1. Clearly articulate the problems traditional justice and discipline models present for youth in communities and schools: addressing behavior management, school to prison pipeline, and expulsions.
2. Panel discussion of people who are working in both communities and schools.
3. Teaching skills around restorative practices (conferences and peace circles), conflict management, mediation, and facilitation.
May 25, 2016 - 9:00am to 5:00pm
This mini-course focuses on the characteristics and competencies of the executive leader. After introductions and a brief overview on elements of leadership as conceptualized by different authors, we will look at a number of assays which will help the individual student compile her or his own profile. These assays will include "temperament" assessments such as the Myers-Briggs and the Emotional Intelligence Assay, on the characteristics side, and managerial assessments and Executive profile mapping from the competency sets. The interaction between characteristic sets and competency sets will be discussed. We will also explore the social psychology and sociology of leadership-in-action, Various readings from the Harvard Business Review, including one from Manfred Kets De Vries, an organizational thinker and trained psychoanalyst will be explored. The assignment will be to develop a personal learning/development plan.
June 2, 2016 - 9:00am to 5:00pm
This mini course will explore contemporary issues in spirituality and social work focused on what it means to competently integrate spirituality into one's social work practice. In adopting a holistic perspective to guide practice, spirituality will be viewed as a dimension in the bio-psycho-social assessment and treatment planning process. This course will explore the rationale and need to integrate assessment and interventions related to spirituality in social work in a manner that supports culturally competent practice. It will examine how spirituality is rooted in the history of social work practice as well as exploring how to best define, integrate, and use spiritual assessment and interventions in addressing presenting client issues in clinical setting today. The relationship between spirituality and issues of race, gender and social class as well as spirituality across the life cycle will be addressed. Spiritual assessment related to specialized areas such as trauma, addiction/recovery and chronic illness will be described. Specific methods and interventions will be highlighted and applied to practice. Relevant readings, discussion, case presentations, and experiential exercises will be used to deepen one's competence and comfort level with spirituality in social work practice.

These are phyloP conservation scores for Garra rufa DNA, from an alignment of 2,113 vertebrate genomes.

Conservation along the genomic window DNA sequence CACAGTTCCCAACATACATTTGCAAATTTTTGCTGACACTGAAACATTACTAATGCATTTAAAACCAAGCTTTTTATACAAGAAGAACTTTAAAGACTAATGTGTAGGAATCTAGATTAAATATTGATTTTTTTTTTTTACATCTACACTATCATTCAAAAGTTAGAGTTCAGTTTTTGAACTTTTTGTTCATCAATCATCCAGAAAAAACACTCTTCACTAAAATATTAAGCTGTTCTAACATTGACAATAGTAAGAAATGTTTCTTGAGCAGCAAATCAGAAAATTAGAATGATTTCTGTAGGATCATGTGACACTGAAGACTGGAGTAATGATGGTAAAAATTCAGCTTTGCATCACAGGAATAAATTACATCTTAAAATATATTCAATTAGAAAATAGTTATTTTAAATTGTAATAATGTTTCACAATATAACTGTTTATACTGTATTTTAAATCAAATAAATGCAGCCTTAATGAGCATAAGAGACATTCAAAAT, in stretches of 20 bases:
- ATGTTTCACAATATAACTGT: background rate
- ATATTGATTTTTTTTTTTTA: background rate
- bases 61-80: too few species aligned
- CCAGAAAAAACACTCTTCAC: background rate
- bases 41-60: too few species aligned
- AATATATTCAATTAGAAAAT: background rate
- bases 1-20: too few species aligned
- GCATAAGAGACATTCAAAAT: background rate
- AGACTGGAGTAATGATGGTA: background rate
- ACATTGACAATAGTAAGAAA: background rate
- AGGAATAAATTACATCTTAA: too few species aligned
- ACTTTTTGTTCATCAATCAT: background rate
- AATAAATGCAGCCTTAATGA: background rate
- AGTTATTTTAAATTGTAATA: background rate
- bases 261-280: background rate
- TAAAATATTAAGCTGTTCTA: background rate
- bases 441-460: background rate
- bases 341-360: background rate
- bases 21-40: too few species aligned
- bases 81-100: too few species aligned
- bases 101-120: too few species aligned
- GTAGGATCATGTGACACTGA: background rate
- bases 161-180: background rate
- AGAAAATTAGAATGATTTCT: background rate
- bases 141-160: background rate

June 3, 2016 - 9:00am to 5:00pm
This mini course will examine practice theory and techniques relevant to social work in a rural setting. There are many definitions of what might be considered a rural community. For the purposes of this course, we will define communities as rural that have a population size of 2,500 to 20,000 with no major metropolitan area within hour of the community. Rural communities are often plagued with similar problems as vast metropolitan areas such as high poverty rates, inadequate housing, and inadequate access to health care. However, the scarcity of resources and professionals including medical providers, socioeconomic underdevelopment, and physical distance from services and lack of public transportation are frequently identified as compounding factors of living in a rural community. The impact of differences in the key diversity dimensions such as ability, age, class, color, culture, ethnicity, family structure, gender (including gender identity and gender expression) marital status, national origin, race, religion or spirituality, sex, and sexual orientation will be examined, within the context of practicing in a rural community. This course will also emphasize issues of ethical practice as defined by the social worker code of ethics within a rural community.
June 9, 2016 - 9:00am to 5:00pm